Once on the airplane and at an elevation of 10,000 feet, Tim discovered their destination to be Bogotá Colombia, South America, although why he was being taken to such a foreign sounding metropolis and what to expect upon arrival, who knew? However, having been shanghaied into a militia camp system in the first place, and after enduring rigorous training and indoctrination under a psychopathic sadist authority figure, he had become accustomed to the idea of not knowing what catastrophe might arrive next. One thing he did know was that he and Hect had gotten themselves entangled in a worldwide network of shadowy figures whose money and power must be beyond measure. For the time being, they would just have to play along and hope for a miracle that would allow them passage back home.
Chapter 1: Colonel Bonaparte
Elevation 10,000 feet | Airspeed 135 knots | Above Puebla, Mexico | Mid-1950s
The Russian transport—which, when I first heard it called a Lisunov Li-2 in the Mexican desert reminded me of another plane I’d flown on, the TWA Douglas DC-3—dropped, bucked, shuddered, and pitched like at any second we’d come apart in midair. I kept a nervous watch out a square, porthole-sized window into a black, cave-like opening. When lightning flashed, foothill peaks appeared so jagged there would be no chance of ever finding a spot to crash-land. I overheard one passenger describe the snowcapped crag towering above us as the volcano El Popo. Our plane tossed up and down in the storm worse than being in the hands of some deranged juggler. Who cared anymore about going to the city of Bogotá? Nor did I worry about what might await us once we got to Colombia, South America or even how Hect and I would ever get back home. None of that mattered at the moment. I only wanted to get down on the ground in one piece.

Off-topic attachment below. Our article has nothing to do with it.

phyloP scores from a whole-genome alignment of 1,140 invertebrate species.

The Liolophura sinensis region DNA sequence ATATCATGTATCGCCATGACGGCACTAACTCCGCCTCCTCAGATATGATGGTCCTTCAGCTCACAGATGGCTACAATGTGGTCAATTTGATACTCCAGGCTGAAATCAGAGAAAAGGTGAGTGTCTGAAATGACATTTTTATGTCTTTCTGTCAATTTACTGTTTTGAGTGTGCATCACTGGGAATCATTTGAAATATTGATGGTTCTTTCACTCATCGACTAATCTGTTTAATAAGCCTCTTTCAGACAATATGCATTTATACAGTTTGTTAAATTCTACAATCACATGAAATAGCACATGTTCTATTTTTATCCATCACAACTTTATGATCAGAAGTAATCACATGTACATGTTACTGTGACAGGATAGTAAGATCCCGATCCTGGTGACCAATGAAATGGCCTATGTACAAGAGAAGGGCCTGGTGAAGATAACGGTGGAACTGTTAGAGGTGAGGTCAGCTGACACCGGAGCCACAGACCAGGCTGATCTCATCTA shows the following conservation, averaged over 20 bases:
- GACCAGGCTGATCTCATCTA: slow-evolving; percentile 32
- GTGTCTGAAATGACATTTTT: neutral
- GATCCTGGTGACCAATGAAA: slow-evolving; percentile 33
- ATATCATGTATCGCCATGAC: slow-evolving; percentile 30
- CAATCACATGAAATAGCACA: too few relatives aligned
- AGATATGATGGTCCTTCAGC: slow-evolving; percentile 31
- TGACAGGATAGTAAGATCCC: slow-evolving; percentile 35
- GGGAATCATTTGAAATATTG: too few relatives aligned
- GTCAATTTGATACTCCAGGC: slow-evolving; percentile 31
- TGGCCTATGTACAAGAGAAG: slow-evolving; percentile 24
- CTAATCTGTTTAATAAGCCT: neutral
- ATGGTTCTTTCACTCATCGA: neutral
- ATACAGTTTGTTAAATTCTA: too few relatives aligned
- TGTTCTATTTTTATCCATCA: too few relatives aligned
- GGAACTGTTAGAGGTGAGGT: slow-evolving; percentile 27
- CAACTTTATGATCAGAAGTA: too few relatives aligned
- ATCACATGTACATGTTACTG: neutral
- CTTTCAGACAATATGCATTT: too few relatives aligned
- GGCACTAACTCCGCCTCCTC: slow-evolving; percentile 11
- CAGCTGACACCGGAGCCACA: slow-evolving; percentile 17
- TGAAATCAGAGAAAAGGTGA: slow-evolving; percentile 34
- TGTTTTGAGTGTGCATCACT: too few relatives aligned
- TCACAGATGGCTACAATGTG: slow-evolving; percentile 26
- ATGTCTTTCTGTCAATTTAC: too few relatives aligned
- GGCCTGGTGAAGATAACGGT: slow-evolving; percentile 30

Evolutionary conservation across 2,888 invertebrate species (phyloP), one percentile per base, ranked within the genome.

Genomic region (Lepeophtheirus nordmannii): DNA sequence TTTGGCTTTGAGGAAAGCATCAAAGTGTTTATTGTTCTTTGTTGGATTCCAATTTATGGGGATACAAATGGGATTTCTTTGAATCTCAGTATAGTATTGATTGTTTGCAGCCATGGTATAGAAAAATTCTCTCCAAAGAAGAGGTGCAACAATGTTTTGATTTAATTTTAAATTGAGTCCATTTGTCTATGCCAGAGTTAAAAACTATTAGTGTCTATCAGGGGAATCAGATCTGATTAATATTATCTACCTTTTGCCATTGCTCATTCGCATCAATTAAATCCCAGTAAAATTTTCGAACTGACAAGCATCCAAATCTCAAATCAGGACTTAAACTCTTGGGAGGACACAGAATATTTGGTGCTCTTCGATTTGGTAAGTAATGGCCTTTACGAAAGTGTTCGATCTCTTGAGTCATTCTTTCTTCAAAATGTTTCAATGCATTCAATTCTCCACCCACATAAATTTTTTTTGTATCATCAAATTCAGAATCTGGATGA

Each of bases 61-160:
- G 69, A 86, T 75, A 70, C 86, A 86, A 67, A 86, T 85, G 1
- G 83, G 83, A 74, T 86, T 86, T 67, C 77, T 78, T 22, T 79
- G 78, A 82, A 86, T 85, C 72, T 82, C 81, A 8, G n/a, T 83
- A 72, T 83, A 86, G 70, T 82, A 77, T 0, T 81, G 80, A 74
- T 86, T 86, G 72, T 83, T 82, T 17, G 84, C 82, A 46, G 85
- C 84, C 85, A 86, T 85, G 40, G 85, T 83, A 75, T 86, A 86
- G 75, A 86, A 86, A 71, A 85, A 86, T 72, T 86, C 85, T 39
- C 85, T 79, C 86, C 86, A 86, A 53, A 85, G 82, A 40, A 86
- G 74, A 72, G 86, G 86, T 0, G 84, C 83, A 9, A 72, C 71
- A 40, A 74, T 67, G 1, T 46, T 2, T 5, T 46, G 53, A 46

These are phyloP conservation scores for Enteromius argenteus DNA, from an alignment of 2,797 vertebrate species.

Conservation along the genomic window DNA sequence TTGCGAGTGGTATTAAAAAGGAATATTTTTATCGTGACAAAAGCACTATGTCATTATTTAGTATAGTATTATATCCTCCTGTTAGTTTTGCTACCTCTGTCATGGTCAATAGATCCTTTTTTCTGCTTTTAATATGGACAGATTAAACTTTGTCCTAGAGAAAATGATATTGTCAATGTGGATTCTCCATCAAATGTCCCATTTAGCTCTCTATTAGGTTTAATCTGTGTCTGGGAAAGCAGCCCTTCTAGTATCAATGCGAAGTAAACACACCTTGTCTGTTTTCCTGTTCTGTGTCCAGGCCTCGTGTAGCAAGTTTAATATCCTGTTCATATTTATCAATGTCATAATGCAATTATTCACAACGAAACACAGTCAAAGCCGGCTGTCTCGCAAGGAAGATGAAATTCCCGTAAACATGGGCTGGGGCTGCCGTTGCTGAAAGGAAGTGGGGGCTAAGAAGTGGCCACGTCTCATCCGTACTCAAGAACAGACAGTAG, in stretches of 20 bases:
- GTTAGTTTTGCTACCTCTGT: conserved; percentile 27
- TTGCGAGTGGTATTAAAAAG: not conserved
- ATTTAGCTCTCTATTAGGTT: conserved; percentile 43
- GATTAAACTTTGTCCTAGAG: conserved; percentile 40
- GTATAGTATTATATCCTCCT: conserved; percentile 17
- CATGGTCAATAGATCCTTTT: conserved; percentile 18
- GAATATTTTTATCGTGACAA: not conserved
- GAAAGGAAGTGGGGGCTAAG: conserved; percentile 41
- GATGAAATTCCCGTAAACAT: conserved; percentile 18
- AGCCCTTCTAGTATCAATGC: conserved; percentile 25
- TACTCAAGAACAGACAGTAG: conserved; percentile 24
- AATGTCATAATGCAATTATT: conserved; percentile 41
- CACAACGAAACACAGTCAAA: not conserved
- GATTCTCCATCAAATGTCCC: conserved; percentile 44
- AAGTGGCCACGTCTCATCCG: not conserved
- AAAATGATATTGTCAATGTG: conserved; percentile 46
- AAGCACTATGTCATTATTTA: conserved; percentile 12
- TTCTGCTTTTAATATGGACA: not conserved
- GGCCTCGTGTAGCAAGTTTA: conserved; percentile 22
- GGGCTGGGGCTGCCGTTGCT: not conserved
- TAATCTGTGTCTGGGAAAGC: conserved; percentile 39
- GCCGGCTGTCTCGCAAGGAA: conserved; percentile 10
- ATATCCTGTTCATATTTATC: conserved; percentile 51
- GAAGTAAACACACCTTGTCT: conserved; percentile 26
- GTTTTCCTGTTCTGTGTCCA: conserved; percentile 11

Passengers all over the plane were throwing up into flight bags. Although I had so far resisted airsickness, a feeling of queasiness had gripped my stomach, and for the first time, I felt glad I’d not eaten a meal in two days. Nevertheless, a chilled sweat broke out along my hairline, and I became lightheaded and dizzy. To try and take my mind off the sudden drops and abrupt rises, I rested my head on the seat cushion, closed my eyes, breathed deep, and wondered how Hect and I had had the incredibly bad fortune to end up in such a fix—all because of one thoughtless decision of whether to turn right or left.